So let’s go to that second question. What does a reconciled life look like? So the first thing again, go back to Romans. Now, if you’re kind of flipping around, I told you keep a finger over there. We’re just going to look in verses 10 and 11. Now, we’re gonna see the first thing and reconciled looks like reconciled life looks like it looks like investing in a forever friendship, investing in a friendship that will last for ever. So look at verse 10. There’s a bit of an interesting thing that happens here, okay. He says, For if, while we were enemies, we were reconciled to God by the death of his Son, much more, now that we are reconciled, shall we be saved by His life? So here’s what’s happening there. There’s a there’s, in verse nine, he’s just said, because he bore the wrath of God, were reconciled. So one results in the other, follow me so far. He bore the wrath, we are reconciled, then he goes, because we are reconciled, and we live that way through all of life. He says much more when we come to the end of life, and we go to the father or the son returns, whichever one happens first. Jesus begins to bring judgment on the earth. Let’s just imagine we’re alive when Jesus returns. He says whether it’s the end of life or it’s Jesus returning, and he brings judgment upon sin, I am confident because I’ve lived in this reconciled state now, because he bore the wrath of God that when I come to the end, that will not get reversed that because he died in row goes through his life. It says, I am not fearful that one day I will face his wrath. So he started with wrath, he went to reconciliation, and he returned to wrath. Said, when you live in this reconciled way to God, here’s what you’re absolutely certain of your friendship with him, your reconciled relationship is never going to be undone. You’re not, it’s not going to end, you’re not going to show up at the gates of heaven, you’re going to show up in the presence of the Father and him go, I’ve decided to go ahead and bring wrath upon you anyway. You maybe had it for a little while, and then now you’re not going to have it. So what he’s saying here is he’s giving them confidence, your relationship with God, your friendship to God, you’re reconciled, friendship, is going to last forever. through all eternity, it’s unlike any other relationship in your life. So just think about what that means. We’ve all had, I hope we have, you have friendships that lasts for a season in life, right? You’ve had friendships that like when I was in college, they were my friend, but then we kind of gradually moved off with different ways. You know, it’s okay, we just weren’t as connected anymore. We have other relationships that are lifetime relationships, I hope you have some relationships. There’s probably not many, I don’t know that there’s intended to be many, maybe it’s three or four, right? Where you say, you just sort of No, this one’s for life. We’re going to be friends, for the rest of our lives, we’re going to be connected. Wherever God takes us however far apart, we end up, we are going to stay connected. When God brings those kinds of relationships, you treat them differently than the relationships that for our first season, don’t you? The relationships that are first season are wonderful, it’s good, but you don’t need to feel guilty when life circumstances take you in different directions. You lose contact because those relationships were there. They served a great purpose, but they were probably more seasonal. Some relationships are lifers. Those are the ones. Those are the ones that you you treat them differently. That’s what I want you to see. What he’s saying here to them is this is not just a lifetime relationship, this is forever. Your reconciled state with God means you will be close with him forever. Now, let me take a quick little aside here and say, and talk to my guys for a moment. Because we don’t naturally build these kinds of relationships. I watch a lot of guys get into their 80s. They have very few guy friendships left in their lives. Because it takes intentionality. It’s hard for us. Now ladies, I know you may not understand that. But it is hard for us to invest that way in one another. But I’m begging you to do it. I’m telling you, you need men in your lives, you need to invest intentionally, you need to have a few guys that are going to be there all the way to the end, all the way to the end. That takes a lot more than just talking about the game, or latest hobby, or whatever it is that we relate around, we’ve got to go deeper with one another and not be content to stay here on the surface. Now that said, always remember this, I think it’s very true. Ladies, you tend to connect face to face, you don’t need anything between you other than a cup of coffee, to have a great conversation and go deep with one another. Guys, we connect shoulder to shoulder. We tend to do better if we have something else to do together. But when we do, don’t just do the thing together. Find out about one another’s families find out about what has caused that other person to follow Christ and to choose to love Him and to walk with Him find out about them know them deeply. What makes them tick, right? Maybe I’ll put up on our website a list of questions guys can ask each other. We’re like the worst question. askers right. But here’s the good news. If you become a guy who’s a great question asker, right.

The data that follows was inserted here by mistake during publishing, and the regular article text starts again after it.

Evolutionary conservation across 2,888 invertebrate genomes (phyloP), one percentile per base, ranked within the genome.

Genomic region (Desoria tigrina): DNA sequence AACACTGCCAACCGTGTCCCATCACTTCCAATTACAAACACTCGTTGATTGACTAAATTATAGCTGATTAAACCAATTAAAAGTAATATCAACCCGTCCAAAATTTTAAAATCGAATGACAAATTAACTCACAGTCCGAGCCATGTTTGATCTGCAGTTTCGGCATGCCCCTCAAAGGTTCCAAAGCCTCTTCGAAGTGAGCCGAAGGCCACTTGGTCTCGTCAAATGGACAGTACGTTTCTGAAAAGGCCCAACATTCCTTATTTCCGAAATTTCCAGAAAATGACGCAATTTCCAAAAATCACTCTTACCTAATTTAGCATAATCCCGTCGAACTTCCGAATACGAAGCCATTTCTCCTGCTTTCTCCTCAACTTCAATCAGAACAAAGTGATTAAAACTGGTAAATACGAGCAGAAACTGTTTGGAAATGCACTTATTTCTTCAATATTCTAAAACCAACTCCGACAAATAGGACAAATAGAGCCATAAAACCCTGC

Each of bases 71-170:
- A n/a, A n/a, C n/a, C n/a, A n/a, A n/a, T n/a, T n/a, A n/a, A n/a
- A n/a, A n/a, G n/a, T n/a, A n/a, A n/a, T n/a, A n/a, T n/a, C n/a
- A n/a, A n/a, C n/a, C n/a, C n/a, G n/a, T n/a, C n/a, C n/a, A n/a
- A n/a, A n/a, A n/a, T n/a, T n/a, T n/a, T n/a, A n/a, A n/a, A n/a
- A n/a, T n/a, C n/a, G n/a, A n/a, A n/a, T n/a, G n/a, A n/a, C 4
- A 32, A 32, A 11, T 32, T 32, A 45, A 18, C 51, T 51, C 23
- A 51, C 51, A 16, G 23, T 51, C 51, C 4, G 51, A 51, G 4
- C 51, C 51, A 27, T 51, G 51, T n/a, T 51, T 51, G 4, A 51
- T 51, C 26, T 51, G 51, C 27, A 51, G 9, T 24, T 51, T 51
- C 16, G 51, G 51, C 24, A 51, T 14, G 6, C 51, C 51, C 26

All of a sudden, relationships, start building relationships, start building. Alright. Alright, so box over, I’m gonna move over here. We’re off that now. So the first thing we say about a reconciled life is that it treats your relationship with God, like I’m reconciled forever. I’m going to be with him in eternity forever. Now, here’s the second part. Okay, one word. One word in this text gives us our next two points. This is how rich the scriptures are thinking take one word and build off this thing. And we need to see it. So the next thing that we see that a reconciled life looks like is deep joy and enjoyment, deep joy and enjoyment. Look at verse 11. He says this. So he said if we were sinners, we were reconciled to God by the death of a son much more now that we are reconciled, shall we be saved by His life? More than that, we also rejoice in God through our Lord Jesus Christ, through whom we have now received reconciliation. So what he’s saying there is the reconciliation is the ground the reason for the rejoicing. All right, so what does that word mean? That word rejoice means two things the first, it means to enjoy and express that enjoyment, to take joy in. So when he says, because we’ve been reconciled, we rejoice in God, the first thing he saying is, you can actually enjoy who God is. Now, you might think, Well, why is that a big deal? I think I’ve always enjoyed things about God, you’re actually wrong. You didn’t you hated who God was. Before you’re in Christ. You know, what Colossians chapter one? Verse 21:21. Yeah, 21 Colossians. 1:21 says, We were alienated and hostile in mind, towards God before Christ. So you may have enjoyed certain parts of him, that seemed beneficial to you, before you were in Christ, you might have been like, I kind of like this about God kind of thing. I kind of liked that about God. But at the end of the day, our thoughts towards God were hostile, because we wanted his position. Because we wanted to be in charge of us, and maybe more than us. Until we came to Christ, and he won us, our minds, when they thought about who God was, did not love what they thought about did not treasure what he was. But in Christ, having been reconciled to Him, do you see what he’s saying? We now having been reconciled, rejoice in God, we now have a relationship with someone that we actually enjoy, and take joy in and can express our enjoyment of you know that when you enjoy something, the enjoyment never stops with just the enjoyment you always have to what expressed the enjoyment. You know this intuitively, because when’s the last time you ate something great, and just sat there and said nothing. Some of you will make weird noises when you enjoy something. Mm hmm. You know, whatever you just like, well, that’s strange. But enjoyment just comes out. It’s what it does. It just, it just gets out of you. Because you’re like, and everyone around, you knows, like, oh, yeah, they really liked that. That’s what he’s saying. We rejoice in God, because we’ve been reconciled to Him, you get that it’s a supernatural thing that today, when you go home, whatever you’re going to do this afternoon, right? You’re going to watch the Women’s Championship game, you’re going to mow the grass, you’re going to go throw the ball with your kids, whatever you’re gonna do. Whatever you’re doing, if you find yourself in the midst of whatever that task is going, Man, I’m so thankful that God reconciled me what a, what a patient, God he is. What a loving God, what a wise God he is. Anytime you have a thought about God, that you find I enjoy that about him. That’s a supernatural thing that you enjoy that It’s Supernatural, that you are not hostile towards him in mind, but that you are enjoying him, you didn’t choose to start enjoying him, you were hostile, and he brought enjoyment of Himself to you. That’s a miracle. We I think we discount because we think we’re pretty good. We think well, of course, I enjoy these things about God. No, no, no, no, no. We were alienated we were hostile in mind, and he caused us to rejoice in. So that’s the first thing is that our relation that looks like joy and enjoyment. So the question for us there is men, pay attention to what comes into your heart. When you think about God? What are the feelings you feel? What are the thoughts you think and as you do recognize that those things that are enjoyment of God are supernatural gifts.